Does Jarkesy Negate Administrative Penalties Under The California Corporate Securities Law?

Yesterday, the United States Supreme Court held that when the Securities and Exchange Commission seeks civil penalties against a defendant for securities fraud, the Seventh Amendment to the U.S. Constitution entitles the defendant to a jury trial.  S.E.C. v. Jarkesy, 2024 WL 3187811 (June 27, 2024).   

The California Corporate Securities Law of 1968 authorizes the Commissioner of Financial Protection & Innovation, after notice and opportunity for hearing to levy administrative penalties for willful violations of the CSL, the Commissioner's rules, or the Commissioner's orders.  Cal. Corp. Code § 25252.   This authority is separate from the Commissioner's authority to seek penalties in a civil action pursuant to Section 25535.

At first pass, it would seem that Jarkesy will have no impact on the Commissioner's authority to levy penalties under the CSL because the Supreme Court has held that the Seventh Amendment  jury trial requirement does not extend to state courts.  Minneapolis & St. Louis R. Co. v. Bombolis, 241 U.S. 211 (1916).  The California Constitution, however, also includes a right to a trial by jury.  Cal. Const. Art. 1, § 16.  California cases, however, make it clear that the state constitutional right to a jury trial is the right as it existed at common law in 1850 when the California Constitution was first adopted.  Because the CSL was enacted in 1968, it obviously postdates California's admission as a state.  Nonetheless, many CSL violations, like their federal counterparts, are closely related to common law fraud.  Further, the administrative under Section 25252 are punitive, not remedial, in nature because they are paid to the State Corporations Fund and not the victims of corporate fraud.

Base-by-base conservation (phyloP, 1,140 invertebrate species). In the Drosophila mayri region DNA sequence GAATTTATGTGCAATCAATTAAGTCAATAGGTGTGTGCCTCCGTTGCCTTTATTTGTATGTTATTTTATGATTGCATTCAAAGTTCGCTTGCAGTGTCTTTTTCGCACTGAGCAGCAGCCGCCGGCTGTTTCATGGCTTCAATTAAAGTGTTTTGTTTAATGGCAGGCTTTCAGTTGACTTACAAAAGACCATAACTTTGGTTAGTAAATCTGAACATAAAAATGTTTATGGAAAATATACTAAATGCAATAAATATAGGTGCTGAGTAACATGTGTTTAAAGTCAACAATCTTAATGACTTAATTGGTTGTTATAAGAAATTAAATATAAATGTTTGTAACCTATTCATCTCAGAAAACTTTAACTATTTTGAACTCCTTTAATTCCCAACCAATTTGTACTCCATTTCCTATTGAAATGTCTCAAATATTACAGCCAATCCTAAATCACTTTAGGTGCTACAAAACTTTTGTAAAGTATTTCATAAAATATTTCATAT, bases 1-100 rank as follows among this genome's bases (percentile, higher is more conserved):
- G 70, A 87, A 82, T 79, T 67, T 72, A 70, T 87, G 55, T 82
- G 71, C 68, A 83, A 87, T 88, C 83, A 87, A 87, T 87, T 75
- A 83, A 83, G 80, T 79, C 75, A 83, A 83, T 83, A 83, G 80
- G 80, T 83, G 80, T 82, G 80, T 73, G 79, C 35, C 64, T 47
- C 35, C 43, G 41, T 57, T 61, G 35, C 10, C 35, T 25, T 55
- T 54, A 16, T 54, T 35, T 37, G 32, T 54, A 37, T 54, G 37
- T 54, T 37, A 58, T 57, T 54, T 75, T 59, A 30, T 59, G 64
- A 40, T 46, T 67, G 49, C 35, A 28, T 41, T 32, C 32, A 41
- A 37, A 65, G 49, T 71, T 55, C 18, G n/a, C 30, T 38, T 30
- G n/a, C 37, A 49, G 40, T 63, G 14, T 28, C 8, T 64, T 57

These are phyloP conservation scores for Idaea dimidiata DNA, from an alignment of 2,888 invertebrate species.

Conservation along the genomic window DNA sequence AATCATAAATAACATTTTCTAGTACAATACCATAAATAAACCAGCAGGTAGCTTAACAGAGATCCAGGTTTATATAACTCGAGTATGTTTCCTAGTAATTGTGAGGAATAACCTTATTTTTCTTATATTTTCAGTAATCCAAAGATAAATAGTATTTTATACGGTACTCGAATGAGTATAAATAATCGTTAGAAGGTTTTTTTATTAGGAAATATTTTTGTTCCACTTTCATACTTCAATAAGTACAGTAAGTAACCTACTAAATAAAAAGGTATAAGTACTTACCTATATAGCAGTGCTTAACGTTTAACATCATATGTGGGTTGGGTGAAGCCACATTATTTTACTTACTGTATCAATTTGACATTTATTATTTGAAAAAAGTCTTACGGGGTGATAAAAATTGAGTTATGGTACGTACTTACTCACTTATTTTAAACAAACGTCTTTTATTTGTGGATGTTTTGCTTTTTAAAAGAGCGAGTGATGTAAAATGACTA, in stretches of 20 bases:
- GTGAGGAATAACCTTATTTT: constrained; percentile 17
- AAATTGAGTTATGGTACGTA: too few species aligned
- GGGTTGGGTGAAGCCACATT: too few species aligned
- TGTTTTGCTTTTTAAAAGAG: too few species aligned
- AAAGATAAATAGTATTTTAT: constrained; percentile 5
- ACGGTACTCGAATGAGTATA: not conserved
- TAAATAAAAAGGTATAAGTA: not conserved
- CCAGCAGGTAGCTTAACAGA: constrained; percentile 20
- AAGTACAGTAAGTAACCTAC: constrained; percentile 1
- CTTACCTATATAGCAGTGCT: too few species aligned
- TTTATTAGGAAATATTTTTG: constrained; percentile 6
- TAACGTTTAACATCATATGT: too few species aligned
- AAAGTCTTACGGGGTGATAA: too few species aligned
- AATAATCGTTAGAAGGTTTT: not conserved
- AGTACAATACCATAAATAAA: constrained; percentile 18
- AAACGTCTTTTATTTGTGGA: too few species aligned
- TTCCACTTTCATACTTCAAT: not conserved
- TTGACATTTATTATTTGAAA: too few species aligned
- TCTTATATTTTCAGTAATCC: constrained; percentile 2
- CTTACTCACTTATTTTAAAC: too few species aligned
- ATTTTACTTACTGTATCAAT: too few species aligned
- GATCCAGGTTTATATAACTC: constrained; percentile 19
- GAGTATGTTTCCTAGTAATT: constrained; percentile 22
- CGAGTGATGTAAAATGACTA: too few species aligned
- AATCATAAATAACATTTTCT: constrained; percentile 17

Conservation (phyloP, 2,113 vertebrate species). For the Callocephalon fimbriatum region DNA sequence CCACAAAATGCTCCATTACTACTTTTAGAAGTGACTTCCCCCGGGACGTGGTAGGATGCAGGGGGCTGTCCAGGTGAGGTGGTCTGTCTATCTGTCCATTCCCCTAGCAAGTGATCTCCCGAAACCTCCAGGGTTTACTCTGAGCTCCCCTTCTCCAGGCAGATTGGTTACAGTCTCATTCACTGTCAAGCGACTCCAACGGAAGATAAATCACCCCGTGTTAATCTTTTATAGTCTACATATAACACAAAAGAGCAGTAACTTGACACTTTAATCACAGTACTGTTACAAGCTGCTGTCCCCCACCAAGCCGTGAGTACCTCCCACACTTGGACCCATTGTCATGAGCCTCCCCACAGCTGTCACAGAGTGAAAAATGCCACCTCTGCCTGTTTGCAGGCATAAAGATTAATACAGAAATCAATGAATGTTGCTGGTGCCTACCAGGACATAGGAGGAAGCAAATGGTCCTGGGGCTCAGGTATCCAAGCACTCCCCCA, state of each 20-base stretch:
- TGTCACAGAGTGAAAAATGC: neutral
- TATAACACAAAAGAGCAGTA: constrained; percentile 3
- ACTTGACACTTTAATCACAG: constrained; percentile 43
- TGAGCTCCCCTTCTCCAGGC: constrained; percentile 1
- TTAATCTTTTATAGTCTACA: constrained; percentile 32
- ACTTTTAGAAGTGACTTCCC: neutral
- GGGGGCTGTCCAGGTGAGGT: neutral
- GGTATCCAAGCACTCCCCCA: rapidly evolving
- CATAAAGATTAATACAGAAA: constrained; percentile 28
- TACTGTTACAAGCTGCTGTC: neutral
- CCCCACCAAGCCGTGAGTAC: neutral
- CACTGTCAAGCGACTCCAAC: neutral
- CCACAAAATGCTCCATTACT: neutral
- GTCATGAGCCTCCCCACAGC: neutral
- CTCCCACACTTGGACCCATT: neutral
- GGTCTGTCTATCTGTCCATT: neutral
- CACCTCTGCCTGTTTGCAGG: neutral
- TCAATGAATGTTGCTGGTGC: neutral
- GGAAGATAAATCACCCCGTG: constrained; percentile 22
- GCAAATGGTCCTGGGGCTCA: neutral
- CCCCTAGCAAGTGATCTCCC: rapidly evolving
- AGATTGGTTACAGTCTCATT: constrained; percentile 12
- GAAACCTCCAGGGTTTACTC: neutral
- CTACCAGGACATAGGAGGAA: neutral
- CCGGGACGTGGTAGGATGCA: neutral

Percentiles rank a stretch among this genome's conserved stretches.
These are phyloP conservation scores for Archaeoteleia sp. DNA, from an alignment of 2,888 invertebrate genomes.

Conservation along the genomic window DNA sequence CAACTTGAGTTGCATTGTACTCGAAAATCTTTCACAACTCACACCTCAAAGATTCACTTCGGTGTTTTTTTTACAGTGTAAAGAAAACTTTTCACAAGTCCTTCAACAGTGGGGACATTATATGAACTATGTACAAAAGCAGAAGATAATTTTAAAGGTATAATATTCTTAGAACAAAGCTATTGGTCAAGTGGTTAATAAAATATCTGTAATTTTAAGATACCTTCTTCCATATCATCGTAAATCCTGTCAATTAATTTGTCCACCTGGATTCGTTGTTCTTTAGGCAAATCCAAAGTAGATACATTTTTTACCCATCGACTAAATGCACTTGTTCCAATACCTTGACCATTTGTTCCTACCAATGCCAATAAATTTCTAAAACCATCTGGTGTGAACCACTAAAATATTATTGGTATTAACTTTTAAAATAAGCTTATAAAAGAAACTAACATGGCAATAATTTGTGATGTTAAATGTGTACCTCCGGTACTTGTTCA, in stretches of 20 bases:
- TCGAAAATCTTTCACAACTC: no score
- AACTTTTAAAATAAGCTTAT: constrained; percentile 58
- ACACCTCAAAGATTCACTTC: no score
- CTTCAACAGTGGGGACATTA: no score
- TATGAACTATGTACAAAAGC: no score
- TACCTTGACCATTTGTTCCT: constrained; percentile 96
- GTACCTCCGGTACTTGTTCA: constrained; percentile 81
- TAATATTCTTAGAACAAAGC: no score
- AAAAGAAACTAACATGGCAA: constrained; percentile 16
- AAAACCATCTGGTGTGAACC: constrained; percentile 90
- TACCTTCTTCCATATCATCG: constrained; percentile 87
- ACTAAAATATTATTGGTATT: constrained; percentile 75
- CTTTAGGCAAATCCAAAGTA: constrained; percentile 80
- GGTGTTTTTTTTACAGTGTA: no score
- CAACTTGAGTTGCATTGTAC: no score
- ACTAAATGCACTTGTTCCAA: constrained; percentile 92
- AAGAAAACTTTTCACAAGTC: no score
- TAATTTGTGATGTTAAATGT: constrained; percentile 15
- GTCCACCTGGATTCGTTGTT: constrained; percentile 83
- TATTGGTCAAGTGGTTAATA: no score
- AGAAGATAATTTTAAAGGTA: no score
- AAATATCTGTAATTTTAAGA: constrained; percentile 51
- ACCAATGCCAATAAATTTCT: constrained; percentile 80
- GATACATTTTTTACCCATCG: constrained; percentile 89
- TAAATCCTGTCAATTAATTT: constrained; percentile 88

In Nationwide Biweekly Admin., Inc. v. Superior Ct. of Alameda Cnty., 9 Cal. 5th 279, 462 P.3d 461 (2020), the California Supreme Court held that in an action under the California's Unfair Competition Law or False Advertising Law seeking injunctive relief and civil penalties, the gist of the actions is equitable, and there is no right to a jury trial in such actions under California law either as a statutory or constitutional matter.  It will be interesting to see if Jarkesy will inspire California courts to arrive at a different result with respect to administrative penalties under the CSL.